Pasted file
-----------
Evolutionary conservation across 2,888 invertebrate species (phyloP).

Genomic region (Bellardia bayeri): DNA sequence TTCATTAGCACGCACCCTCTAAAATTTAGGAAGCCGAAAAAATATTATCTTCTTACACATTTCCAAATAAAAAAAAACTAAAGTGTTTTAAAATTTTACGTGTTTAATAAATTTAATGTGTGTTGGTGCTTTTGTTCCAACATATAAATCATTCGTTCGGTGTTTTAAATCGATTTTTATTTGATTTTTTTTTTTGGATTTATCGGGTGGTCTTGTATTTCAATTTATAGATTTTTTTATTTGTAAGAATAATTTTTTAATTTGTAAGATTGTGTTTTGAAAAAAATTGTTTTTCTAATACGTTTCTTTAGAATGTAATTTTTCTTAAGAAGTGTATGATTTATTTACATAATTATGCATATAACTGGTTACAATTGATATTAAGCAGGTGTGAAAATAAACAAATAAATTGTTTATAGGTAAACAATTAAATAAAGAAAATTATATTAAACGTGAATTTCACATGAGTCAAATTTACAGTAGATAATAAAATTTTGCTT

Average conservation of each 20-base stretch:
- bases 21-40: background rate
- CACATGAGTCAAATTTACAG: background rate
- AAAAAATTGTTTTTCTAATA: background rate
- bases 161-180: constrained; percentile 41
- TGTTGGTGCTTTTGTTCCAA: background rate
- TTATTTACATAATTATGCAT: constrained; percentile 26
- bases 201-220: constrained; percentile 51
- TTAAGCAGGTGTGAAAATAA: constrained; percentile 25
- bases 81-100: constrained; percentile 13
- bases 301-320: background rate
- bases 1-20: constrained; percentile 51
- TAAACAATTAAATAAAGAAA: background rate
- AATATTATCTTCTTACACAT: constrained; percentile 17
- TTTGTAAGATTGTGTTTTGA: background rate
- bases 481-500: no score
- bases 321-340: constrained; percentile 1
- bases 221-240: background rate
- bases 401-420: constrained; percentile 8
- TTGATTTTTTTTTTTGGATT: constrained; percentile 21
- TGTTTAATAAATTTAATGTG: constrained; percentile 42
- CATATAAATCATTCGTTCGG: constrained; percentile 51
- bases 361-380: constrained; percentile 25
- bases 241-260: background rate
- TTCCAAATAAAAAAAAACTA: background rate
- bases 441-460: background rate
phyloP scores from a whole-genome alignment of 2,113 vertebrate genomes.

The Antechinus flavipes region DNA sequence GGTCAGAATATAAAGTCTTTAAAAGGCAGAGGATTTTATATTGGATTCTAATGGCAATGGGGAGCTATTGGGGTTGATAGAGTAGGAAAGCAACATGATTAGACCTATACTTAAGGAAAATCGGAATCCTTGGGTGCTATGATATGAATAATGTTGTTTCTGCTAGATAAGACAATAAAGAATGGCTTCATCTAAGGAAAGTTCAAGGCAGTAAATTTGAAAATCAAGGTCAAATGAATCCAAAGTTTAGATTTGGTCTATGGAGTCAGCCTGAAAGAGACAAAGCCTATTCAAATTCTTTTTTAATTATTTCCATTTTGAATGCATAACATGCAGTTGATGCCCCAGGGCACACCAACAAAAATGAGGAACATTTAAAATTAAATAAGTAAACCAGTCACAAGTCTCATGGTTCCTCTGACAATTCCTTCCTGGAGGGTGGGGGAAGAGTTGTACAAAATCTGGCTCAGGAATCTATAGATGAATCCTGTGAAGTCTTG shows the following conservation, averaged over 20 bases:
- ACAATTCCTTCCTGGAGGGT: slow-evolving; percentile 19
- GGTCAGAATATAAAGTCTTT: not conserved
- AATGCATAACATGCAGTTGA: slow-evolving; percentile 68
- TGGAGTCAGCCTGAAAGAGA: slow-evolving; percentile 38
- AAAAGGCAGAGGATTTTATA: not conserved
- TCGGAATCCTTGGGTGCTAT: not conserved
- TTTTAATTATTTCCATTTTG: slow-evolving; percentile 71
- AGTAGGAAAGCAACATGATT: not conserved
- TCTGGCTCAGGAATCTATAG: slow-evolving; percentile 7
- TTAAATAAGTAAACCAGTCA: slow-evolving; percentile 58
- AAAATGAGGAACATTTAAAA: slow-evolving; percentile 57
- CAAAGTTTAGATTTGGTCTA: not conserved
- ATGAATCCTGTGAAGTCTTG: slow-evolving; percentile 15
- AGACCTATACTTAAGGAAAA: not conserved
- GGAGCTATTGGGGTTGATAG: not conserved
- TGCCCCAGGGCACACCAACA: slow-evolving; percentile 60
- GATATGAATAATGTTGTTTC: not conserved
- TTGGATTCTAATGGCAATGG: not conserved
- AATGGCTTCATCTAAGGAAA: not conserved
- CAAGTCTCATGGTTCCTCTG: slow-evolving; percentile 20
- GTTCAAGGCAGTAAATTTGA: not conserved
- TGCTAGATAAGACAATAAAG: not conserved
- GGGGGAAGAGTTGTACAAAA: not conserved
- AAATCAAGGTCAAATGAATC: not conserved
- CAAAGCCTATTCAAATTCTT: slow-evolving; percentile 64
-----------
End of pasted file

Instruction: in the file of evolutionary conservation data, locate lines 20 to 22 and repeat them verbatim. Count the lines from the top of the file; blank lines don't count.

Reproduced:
- bases 221-240: background rate
- bases 401-420: constrained; percentile 8
- TTGATTTTTTTTTTTGGATT: constrained; percentile 21